How do you define honesty?

Seth Whitmer
4 min readJul 15, 2021


A question I love to ask when interviewing candidates for a job is, how do you define honesty, and how do you live it? Typically, I get a response of, “telling the truth.” That’s it, nothing more. Often the candidate will pause for a moment with a bit of a surprised look on their face. Obviously, they had never thought about this before or wondered if this is a trick question. In full transparency, it's not a trick question, I really want to know what it means to them. Often my hiring teams will ask me why I ask this question. The answer to that question and what honesty means to me is what I hope to lay out in this essay.

First, what does honesty mean to me? I certainly agree that honesty is telling the truth, but it doesn’t stop there, it is much more than this. Honesty defines my character. One of my church leaders put it this way: “Without the quality of character of which I speak, the fabric of our society will disintegrate into ugliness and chaos. That quality of character is personal honesty” (Gordon B. Hinckley). He continued in explaining without honesty, “Conscience chokes, character withers, self-respect vanishes, integrity dies.”

Honesty is perhaps the first virtue. We cannot gain other virtues or values without it. Some confuse honesty with integrity. Integrity comes from the Latin integer, meaning pure, whole, and complete. I think of it this way. Integrity is the sum of all my virtues or values, in which honesty is the primary part. I cannot have integrity without honesty, nor can I have virtue or my other values that I adhere to without honesty. In other words, honesty defines me. More than just telling the truth, honesty should also dictate my actions and behavior.

As a leader, if I expect my team to follow a rule, then I should also follow the rule. Do I hide information for my personal gain, if so, am I really being honest, I don’t think so. Do I use the company copy machine for my own personal use? Do I purposefully exaggerate information or mislead others to accomplish my desires? These actions are not the actions of honesty.

In my career and personal life, some have criticized me as being predictable because of my honest nature. I have taken this as a great complement, as the opposite would not be desirable, especially for someone in a leadership role. My team needs to know that I will be consistent, this helps them to have an environment of confidence in their decision-making and interactions. Otherwise, chaos would ensue.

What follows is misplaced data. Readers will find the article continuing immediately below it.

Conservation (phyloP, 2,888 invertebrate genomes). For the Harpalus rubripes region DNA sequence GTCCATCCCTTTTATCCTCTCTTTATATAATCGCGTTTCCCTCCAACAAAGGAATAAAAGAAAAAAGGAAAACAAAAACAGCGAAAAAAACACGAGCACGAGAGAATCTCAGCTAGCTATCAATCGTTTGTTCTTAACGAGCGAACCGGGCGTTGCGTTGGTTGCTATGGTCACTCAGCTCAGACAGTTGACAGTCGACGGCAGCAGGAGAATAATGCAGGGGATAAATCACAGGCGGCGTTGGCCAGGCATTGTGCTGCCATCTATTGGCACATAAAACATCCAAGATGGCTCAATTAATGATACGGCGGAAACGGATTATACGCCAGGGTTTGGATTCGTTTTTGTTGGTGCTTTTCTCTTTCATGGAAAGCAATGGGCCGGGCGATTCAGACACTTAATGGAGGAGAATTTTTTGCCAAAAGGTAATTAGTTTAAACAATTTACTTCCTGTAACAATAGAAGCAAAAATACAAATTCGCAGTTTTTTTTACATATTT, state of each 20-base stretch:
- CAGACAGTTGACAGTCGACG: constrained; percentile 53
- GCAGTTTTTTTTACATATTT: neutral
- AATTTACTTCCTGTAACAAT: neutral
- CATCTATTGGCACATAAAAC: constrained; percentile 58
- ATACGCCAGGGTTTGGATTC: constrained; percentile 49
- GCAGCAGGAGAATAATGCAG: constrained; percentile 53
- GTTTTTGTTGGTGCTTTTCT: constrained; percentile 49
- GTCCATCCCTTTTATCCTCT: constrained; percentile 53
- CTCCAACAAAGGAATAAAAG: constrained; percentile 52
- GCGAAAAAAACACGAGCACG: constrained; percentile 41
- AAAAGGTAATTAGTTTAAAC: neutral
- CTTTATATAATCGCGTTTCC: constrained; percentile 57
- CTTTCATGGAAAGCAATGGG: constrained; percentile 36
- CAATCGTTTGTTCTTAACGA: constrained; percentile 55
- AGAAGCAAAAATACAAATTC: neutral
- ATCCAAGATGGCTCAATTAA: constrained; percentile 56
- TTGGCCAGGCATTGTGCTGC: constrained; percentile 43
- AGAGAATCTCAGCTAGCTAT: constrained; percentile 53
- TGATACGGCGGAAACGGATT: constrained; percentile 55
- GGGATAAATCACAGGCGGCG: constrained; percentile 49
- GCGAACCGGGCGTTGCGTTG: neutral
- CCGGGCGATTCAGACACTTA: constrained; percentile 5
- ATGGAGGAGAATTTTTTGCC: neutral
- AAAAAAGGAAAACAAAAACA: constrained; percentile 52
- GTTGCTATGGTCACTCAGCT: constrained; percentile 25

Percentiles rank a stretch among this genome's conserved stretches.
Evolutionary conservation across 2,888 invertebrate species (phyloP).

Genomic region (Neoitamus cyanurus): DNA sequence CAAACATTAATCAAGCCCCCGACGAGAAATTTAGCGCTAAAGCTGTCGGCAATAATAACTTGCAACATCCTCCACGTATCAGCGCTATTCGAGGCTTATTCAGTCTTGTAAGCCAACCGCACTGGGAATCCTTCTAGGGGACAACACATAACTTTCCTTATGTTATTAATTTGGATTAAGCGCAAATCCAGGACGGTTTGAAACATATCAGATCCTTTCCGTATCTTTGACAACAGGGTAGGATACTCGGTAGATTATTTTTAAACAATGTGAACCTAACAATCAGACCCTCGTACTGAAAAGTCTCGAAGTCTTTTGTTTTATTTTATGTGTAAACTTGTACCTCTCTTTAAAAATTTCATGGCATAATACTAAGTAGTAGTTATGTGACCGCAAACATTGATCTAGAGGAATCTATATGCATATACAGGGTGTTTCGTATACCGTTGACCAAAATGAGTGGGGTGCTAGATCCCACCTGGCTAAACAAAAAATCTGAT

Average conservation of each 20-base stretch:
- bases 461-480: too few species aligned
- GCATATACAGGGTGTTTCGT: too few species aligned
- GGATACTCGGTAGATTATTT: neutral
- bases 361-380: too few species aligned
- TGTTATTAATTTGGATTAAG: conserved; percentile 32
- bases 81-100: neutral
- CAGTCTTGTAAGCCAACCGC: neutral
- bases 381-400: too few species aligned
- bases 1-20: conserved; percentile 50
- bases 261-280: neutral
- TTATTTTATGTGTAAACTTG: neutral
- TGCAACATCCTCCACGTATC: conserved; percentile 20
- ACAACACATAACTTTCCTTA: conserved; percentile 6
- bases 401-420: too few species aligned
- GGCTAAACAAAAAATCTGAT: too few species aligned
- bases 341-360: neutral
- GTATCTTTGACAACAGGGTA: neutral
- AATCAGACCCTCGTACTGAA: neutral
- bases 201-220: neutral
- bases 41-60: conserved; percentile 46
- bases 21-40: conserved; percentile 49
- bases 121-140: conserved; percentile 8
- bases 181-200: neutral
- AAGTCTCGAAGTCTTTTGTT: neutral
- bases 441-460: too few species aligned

Trust requires honesty in order to exist. Without honesty and trust, nothing will be accomplished except the disintegration of relationships and the flourishment of selfishness and fear. We cannot steal and be honest. Infidelity and honesty do not coexist. Is not dishonesty the root of most of the world’s problems, from politics to home and family? Imagine what a world it would be if all people were true to honesty.

Some years ago, I parked my car on a dark street. While doing so, I accidentally bumped into another car. It was difficult to tell if I had caused any damage to the other vehicle. So I walked up to the house the car was parked in front of and knocked. A grizzly large man answered the door. He seemed very intimidating, but I told him what had happened. I told him I was willing to pay for any damage, perceived or real. His response was a bit surprised; I think he thought I was going to sell him something. He told me not to worry as he didn’t really care about that car. I have had many other times (not necessarily involving a car) in which it was extremely important to me to confess the truth and offer any reparations. Perhaps no one else cared, many times, no one else would even know but me, however, I knew that my failure to act in accordance with the principle of honesty would change me. No longer would I be able to think of myself as being honest, my self-esteem would certainly wither and decay, and I would be a lesser man.

Honesty has been a moral compass that has guided me on numerous occasions. When in doubt, be honest. I wish I could say that doing so has always led to positive outcomes, or rather the outcome that I had hoped for. I can look back, though, and see how being honest has always helped me to be true and to be a man of integrity, even if what I had hoped for did not come about.

So, why do I ask this question to potential employees? Because I need team members that I can trust. I need to know that I can rely upon them. If they are going to try and hide the truth or falsely blame others, they have the potential to destroy my team. Frankly, I cannot think of a more important question to ask. It concerns me when people have never thought about what honesty is or what it means to them. I think of all those times that honesty has been my guide, what has been their guide if it were not honesty?



Seth Whitmer

Hiram Seth Whitmer is a visionary leader and influencer with a passion for executing the complete turnaround of healthcare organizations